Lady Antebellum: Need You Now

The Sonic Collective has decided to pick a round of influential country music artists. Member Scott Gregory explains why he chose the Lady Antebellum: Need You Now album. Listen to this selection and then join us back on April 1, 2021 to hear our review of this classic Lady Antebellum album.

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M83: Hurry up, we’re dreaming

Hi all you people out there in Collective land. It’s me, Scott G, here to present our pick for November 2020, which is also the last of the double album round. As you know, Alain picked our last band, Frankie Goes to Hollywood. This was right up my alley because I’ve spent a lot of time with 80s and 90s Brit synth and pop.

I was really torn on what to pick for this round. Looking through a bunch of top-10 lists there were a lot of great options. I was leaning heavily towards Bruce Springsteen’s The River, Led Zeppelin, Pink Floyd…lots of solid, safe picks.

But stretching out into top 50 lists, the band M83 caught my eye. First, because the name was unusual, and as far as I could tell I’d never even heard of them before. Their double album’s from 2011 and is called Hurry up, we’re dreaming.

Coming off a Brit synth pop from the 80s, I thought it’d be cool to pair it with some more synth from 30 years later and across the channel. Will there be cultural differences we can detect in the album? Will there be an evolution we can trace back? How will it feel coming off an overtly sexually charged album into something more atmospheric?

Their sixth studio album, coming in at a tight 73 minutes, I’m really hoping for a  polished and deeply immersive double record. I don’t usually listen to a lot of ambient music, and I hope this is as new and interesting for you all as it will be for me.

So with that, let’s start our journey together with the Sonic Collective’s November, 2020 pick: M83’s 2011 double album, Hurry up, we’re dreaming. See you at the end month.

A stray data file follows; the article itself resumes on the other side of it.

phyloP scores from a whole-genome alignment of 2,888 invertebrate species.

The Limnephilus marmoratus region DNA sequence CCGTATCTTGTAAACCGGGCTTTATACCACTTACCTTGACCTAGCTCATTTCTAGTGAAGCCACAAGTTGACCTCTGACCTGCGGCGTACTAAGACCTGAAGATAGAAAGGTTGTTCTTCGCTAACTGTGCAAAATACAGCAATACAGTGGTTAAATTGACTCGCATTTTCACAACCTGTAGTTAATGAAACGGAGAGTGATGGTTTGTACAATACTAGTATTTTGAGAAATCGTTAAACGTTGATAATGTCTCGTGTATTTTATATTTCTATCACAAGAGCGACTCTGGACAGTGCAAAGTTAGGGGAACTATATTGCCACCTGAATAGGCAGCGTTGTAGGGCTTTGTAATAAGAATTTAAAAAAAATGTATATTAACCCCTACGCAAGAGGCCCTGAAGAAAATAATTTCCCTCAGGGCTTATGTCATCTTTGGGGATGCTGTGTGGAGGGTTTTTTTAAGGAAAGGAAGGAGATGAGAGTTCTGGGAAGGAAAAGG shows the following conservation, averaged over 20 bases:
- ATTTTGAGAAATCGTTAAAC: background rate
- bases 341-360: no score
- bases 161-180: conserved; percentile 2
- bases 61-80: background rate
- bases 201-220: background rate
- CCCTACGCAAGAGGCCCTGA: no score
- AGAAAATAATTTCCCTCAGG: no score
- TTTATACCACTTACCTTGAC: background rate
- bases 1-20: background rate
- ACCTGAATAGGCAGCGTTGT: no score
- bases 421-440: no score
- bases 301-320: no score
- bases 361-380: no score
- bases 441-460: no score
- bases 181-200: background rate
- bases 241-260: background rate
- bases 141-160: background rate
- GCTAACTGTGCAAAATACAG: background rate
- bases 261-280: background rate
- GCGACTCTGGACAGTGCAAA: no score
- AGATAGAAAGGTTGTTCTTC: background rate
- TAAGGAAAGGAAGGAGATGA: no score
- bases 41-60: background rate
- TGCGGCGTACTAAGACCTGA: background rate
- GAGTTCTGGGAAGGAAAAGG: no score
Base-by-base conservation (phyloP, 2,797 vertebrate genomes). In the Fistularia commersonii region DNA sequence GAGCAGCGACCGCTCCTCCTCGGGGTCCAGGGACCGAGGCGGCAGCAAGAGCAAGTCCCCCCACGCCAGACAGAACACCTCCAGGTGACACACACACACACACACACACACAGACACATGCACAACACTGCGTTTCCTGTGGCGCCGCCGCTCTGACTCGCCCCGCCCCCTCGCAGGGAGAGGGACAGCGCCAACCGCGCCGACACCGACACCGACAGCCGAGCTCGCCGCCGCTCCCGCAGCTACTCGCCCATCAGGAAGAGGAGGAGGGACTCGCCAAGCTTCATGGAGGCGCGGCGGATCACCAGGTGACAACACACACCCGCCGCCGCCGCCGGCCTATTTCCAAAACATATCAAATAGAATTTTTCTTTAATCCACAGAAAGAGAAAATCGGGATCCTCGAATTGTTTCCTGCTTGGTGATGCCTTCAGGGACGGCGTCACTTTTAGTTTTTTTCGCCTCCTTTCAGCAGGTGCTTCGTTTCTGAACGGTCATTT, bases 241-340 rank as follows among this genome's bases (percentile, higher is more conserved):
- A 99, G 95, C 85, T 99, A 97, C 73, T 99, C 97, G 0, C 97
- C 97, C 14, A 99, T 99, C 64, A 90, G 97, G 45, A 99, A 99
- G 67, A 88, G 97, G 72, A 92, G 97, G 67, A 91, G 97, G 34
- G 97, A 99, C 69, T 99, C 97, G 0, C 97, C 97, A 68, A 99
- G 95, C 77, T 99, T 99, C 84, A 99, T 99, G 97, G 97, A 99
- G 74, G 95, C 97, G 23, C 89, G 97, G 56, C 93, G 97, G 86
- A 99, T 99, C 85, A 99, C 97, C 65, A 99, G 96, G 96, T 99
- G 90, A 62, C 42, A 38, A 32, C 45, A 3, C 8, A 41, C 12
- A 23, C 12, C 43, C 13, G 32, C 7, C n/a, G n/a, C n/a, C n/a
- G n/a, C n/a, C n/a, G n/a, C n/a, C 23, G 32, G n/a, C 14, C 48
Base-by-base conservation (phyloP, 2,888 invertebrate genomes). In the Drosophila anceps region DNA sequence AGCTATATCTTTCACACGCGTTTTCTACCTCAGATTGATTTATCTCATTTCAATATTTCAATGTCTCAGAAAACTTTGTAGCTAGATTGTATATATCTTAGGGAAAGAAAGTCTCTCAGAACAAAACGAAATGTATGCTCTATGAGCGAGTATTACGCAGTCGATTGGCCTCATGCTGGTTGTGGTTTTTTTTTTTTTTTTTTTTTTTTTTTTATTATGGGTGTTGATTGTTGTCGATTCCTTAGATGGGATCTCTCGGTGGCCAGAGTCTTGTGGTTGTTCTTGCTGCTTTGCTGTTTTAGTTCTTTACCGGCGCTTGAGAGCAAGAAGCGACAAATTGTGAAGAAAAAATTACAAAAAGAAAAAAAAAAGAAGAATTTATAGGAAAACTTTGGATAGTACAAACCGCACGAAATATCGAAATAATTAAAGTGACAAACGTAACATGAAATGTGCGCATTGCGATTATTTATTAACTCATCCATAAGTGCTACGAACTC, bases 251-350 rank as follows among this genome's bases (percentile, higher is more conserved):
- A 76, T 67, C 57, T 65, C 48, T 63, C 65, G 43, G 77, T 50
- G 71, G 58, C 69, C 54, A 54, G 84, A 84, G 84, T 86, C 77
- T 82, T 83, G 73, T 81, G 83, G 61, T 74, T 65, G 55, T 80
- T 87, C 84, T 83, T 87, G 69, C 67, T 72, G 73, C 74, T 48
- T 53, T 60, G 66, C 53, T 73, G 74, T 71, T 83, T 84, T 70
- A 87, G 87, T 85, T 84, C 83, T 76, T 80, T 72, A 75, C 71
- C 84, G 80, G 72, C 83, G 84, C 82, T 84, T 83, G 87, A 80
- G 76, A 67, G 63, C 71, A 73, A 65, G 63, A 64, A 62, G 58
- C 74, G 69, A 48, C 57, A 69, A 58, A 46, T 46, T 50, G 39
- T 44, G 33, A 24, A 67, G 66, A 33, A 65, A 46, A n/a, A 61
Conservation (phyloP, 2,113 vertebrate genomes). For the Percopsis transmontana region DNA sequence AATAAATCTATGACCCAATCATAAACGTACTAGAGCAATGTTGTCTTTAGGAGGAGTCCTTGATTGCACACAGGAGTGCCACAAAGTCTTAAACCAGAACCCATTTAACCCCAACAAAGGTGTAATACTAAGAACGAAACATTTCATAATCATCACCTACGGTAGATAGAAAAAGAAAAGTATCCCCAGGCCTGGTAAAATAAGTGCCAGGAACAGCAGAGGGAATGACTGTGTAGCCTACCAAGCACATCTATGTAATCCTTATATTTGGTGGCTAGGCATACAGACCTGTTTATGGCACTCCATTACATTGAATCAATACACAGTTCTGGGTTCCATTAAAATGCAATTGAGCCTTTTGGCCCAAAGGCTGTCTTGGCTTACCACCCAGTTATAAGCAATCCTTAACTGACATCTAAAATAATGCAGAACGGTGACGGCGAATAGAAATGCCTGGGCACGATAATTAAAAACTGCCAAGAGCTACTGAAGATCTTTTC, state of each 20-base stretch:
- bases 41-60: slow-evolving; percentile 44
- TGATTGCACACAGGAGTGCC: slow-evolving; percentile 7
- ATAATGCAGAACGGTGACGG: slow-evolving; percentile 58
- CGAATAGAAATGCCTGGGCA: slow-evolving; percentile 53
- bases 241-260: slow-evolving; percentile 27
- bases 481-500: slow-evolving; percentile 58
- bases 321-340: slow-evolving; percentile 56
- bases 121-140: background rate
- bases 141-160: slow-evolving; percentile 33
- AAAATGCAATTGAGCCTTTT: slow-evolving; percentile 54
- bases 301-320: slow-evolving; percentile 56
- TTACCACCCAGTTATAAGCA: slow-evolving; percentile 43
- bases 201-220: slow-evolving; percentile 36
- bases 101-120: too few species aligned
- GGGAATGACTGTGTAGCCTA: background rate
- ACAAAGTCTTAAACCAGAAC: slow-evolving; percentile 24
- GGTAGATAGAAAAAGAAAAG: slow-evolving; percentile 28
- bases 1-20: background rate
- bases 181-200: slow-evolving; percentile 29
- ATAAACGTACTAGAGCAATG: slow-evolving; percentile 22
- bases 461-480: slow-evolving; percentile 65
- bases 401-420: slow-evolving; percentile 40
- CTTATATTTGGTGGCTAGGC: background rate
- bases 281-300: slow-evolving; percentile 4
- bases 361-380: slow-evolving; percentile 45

Links

Apple music

Spotify

Wikipedia  

Other albums considered

The River – Bruce Springsteen

Generation Terrorists – Manic Street Preachers

Daydream Nation – Sonic Youth

Review of Bob Dylan: Blonde on Blonde

Please read Darren Scott’s pick for Bob Dylan: Blonde on Blonde before reading and listening to our reviews below.


  • Would we recommend?
  • Influence us and our tastes?
  • Overall?
2

Review of Bob Dylan: Blonde on Blonde

The group weren’t big fans of this album. We couldn’t get into Dylan’s vocals and the harmonica was a little too shrill for our likings. While there were some moments of greatness to be savored, we felt like this album left us wanting more from such an incredibly hyped and appreciated artist. We all felt music fans should listen to at least one Dylan album in their life, and now that’s done.

 

Overall Scores

Overall opinion: 2.3
Would we recommend?: 1.9
Influenced our tastes: 1.6

Our Individual Review Scores
Scott Gregory
Overall opinion: 3
Would I recommend?: 2
Influenced my tastes: 2

Alain DuPuis
Overall opinion: 1
Would I recommend?: 1
Influenced my tastes: 1.5

Scott Coates
Overall opinion: 1
Would I recommend?: 3
Influenced my tastes: 1

Darren Scott
Overall opinion: 4
Would I recommend?: 3.5
Influenced my tastes: 2

Lauryn Hill: The Miseducation of Lauryn Hill

Hi there Collectivists. Collectivi? Collectovers? What’s up! This is Scott G from The Sonic Collective announcing our pick for July, 2020. This one was really hard for me. We’ve had a rap/hip hop theme going this round, and the guys have picked some amazing and diverse albums. I wanted to bring something equally interesting and diverse to the group but what?